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concealed a various collection of false or genuine, of corrupt or suspicious acts, as they tended to promote the interests of the Roman church. Before the end of the eighth century some apostolical scribe, perhaps the notorious Isidore, composed the decretals and donation of Constantine, the two magic pillars of the spiritual and temporal monarchy of the popes. This memorable donation was introduced to the world by an epistle of Adrian I., who exhorts Charlemagne to imitate the liberality, and revive the name, of the great Constantine. According to the legend, the first of the Christian emperors was healed of the leprosy, and purified in the waters of baptism, by St. Silvester, the Roman bishop ; and never was a physician more gloriously recompensed. His royal proselyte withdrew from his seat and patrimony of St. Peter, declared his resolution of founding a new capital in the east, and resigned to the popes the free and perpetual sovereignty of Rome, Italy, and the provinces of the West. This fiction was productive of the most beneficial effects. The Greek princes were convicted of the guilt of usurpation, and the revolt of Gregory was the claim of his lawful inheritance. The popes were delivered from their debt of gratitude, and the nominal gifts of the Carlovingians were no more than the just and irrevocable restitution of a scanty portion of the ecclesiastical state. The sovereignty of Rome no longer depended on the choice of a fickle people ; and the successors of St. Peter and Constantine were invested with the purple and prerogatives of the Cæsars. So deep was the ignorance and credulity of the times, that the most absurd of fables was received with equal reverence in Greece and in France, and is still enrolled among the decrees of the canon law. The emperors and the Romans were incapable of discerning a forgery that subverted their rights and freedom ; and the only opposition proceed
ed from a Sabine monastery, which, in the beginning of the twelfth century, disputed the truth and validity of the donation of Constantine. In the revival of letters and liberty, this fictitious deed was transpierced by the pen of Laurentius Valla, the pen of an eloquent critic and a Roman patriot. His contemporaries of the fifteenth century were astonished at his sacrilegious boldness ; yet such is the silent and irresistible progress of reason, that before the end of the next age, the fable was rejected by the contempt of historians and poets, and the tacit or modest censure of the advocates of the Romish church. The popes themselves have indulged a smile at the credulity of the vulgar; but a false and obsolete title still sanctifies their reign, and by the same fortune which has attended the decretals and the Sibylline oracles, the edifice has subsisted after the foundations have been undermined."*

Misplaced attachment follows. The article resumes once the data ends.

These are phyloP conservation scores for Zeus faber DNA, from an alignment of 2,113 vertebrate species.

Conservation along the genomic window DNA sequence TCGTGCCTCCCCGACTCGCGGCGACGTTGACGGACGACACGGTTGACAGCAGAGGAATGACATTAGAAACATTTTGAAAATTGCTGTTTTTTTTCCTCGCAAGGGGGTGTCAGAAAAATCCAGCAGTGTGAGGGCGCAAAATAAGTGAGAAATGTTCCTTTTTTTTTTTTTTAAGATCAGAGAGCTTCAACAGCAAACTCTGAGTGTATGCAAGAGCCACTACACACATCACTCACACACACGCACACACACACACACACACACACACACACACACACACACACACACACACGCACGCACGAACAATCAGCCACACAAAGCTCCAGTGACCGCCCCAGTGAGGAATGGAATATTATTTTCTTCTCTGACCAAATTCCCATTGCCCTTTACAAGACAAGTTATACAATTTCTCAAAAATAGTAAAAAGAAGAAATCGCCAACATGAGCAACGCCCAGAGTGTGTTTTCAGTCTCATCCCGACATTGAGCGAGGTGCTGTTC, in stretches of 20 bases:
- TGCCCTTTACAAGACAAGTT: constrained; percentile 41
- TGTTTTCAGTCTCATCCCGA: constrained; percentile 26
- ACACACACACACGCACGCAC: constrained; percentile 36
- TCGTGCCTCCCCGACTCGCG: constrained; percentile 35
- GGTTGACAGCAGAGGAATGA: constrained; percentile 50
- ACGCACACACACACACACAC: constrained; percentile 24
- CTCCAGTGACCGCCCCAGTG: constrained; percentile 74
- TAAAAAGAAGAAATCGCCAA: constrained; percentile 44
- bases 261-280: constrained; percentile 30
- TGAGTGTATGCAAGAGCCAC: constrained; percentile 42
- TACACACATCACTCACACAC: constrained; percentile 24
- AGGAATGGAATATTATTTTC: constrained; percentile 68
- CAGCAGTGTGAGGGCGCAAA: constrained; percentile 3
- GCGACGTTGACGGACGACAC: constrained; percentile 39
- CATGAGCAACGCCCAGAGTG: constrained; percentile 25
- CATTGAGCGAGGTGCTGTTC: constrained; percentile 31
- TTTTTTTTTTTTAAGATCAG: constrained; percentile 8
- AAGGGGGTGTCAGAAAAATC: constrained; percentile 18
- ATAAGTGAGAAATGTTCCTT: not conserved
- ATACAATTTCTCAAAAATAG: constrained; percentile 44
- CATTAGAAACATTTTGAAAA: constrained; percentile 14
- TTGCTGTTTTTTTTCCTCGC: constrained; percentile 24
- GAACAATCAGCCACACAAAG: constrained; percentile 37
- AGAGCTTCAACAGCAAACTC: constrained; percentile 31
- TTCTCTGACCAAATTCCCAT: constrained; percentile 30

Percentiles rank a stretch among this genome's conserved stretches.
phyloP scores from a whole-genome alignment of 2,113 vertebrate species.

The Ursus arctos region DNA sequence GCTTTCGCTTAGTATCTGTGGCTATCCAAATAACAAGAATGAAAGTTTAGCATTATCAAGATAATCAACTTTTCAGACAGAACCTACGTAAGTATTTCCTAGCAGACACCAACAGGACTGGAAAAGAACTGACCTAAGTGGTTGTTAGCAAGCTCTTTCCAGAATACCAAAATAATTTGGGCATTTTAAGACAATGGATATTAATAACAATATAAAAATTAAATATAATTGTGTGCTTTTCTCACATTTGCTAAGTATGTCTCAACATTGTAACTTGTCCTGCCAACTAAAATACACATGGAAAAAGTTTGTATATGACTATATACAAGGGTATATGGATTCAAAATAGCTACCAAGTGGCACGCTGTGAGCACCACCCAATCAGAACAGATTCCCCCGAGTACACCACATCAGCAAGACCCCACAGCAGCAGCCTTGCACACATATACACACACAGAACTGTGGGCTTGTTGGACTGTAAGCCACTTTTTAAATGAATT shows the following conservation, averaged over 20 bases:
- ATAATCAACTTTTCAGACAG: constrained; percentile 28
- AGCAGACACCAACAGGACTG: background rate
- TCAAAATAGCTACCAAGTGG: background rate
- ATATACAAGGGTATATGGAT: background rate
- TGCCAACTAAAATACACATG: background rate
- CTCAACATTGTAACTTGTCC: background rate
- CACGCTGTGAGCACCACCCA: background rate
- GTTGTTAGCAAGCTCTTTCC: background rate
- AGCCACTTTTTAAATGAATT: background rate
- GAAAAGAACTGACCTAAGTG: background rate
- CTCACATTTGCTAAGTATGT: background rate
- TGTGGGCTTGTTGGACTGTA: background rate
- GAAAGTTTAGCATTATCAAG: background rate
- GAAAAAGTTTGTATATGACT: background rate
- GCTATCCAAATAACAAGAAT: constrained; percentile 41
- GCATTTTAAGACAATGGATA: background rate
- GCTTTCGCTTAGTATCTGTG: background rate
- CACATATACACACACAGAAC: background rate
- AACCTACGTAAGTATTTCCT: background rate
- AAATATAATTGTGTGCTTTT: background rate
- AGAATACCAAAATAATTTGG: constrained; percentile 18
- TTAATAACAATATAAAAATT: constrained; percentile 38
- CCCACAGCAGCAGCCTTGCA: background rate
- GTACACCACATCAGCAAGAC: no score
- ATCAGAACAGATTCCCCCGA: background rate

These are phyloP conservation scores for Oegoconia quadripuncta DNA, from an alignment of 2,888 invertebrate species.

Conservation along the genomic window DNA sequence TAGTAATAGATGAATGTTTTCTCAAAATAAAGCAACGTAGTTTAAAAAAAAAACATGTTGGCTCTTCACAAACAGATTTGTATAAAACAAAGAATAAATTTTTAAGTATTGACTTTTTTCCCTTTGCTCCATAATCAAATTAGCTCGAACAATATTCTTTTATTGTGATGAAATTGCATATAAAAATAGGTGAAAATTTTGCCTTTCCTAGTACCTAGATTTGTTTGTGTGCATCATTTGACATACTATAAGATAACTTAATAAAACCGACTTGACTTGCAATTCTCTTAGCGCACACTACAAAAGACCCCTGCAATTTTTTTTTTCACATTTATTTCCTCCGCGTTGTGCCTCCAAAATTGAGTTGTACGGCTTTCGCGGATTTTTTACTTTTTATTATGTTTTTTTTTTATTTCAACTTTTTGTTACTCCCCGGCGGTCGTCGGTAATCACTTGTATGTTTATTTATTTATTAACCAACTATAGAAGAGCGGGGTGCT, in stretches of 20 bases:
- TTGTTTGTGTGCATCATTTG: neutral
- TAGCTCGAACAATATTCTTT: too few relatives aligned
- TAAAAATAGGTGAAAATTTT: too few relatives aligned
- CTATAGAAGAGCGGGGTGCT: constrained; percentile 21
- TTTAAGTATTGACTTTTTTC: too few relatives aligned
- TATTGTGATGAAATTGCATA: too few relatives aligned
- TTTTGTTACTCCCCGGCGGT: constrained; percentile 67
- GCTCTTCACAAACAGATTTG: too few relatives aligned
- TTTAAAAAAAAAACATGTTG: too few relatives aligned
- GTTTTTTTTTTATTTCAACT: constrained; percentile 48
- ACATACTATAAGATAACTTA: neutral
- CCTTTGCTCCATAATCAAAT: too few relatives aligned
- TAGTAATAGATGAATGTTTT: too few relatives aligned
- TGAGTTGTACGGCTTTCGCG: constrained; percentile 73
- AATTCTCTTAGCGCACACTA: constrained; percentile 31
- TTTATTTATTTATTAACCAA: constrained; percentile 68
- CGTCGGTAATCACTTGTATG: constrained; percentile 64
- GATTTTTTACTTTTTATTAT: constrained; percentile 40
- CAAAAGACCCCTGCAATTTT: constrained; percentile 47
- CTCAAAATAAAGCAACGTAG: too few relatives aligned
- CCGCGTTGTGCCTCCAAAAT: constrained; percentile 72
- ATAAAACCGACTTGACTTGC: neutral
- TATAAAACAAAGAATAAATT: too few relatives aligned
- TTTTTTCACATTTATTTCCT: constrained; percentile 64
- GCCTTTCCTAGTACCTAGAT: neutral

It is here worthy of remark, that the censure, even of the advocates of the Romish church, against the fabulous edict, which deceived the world for ages, has been sometimes properly marked by an honest ad. mission and just reprobation of the forgery, rather than by a guilty silence or misplaced modesty. The pen of Du Pin has transpierced it as thoroughly as that of Laurentius Valla. According to his showing, --the pretended liberality, in that respect, of Constantine to the church, passed wholly unnoticed, and was consequently unknown by ALL ancient historians who wrote the history of that period, as well as by all the popes themselves, that the date of the act, pretending to be in the consulship of Constantine and Callinicus, bears forgery in its face, both as Constantine was not then converted to the Christian faith, and as the name of Constantinople, which it bears,
* Gibbon's Hist. Ibid. pp. 159, 160, 162.
had not at that period been exchanged for that of Bysantium,—that the style is barbarous, and very different from that of the genuine edicts of Constantine, and that the terms in which it is couched were never used, at that time, in any public acts,—that the donation itself, comprehending the one half of the Roman empire, was incredible as well as always unheard of, having, in point of fact, been never made ; and, finally, that the edict contains an infinite number of falsehoods and absurdities,—some of which are specified by Du Pin.*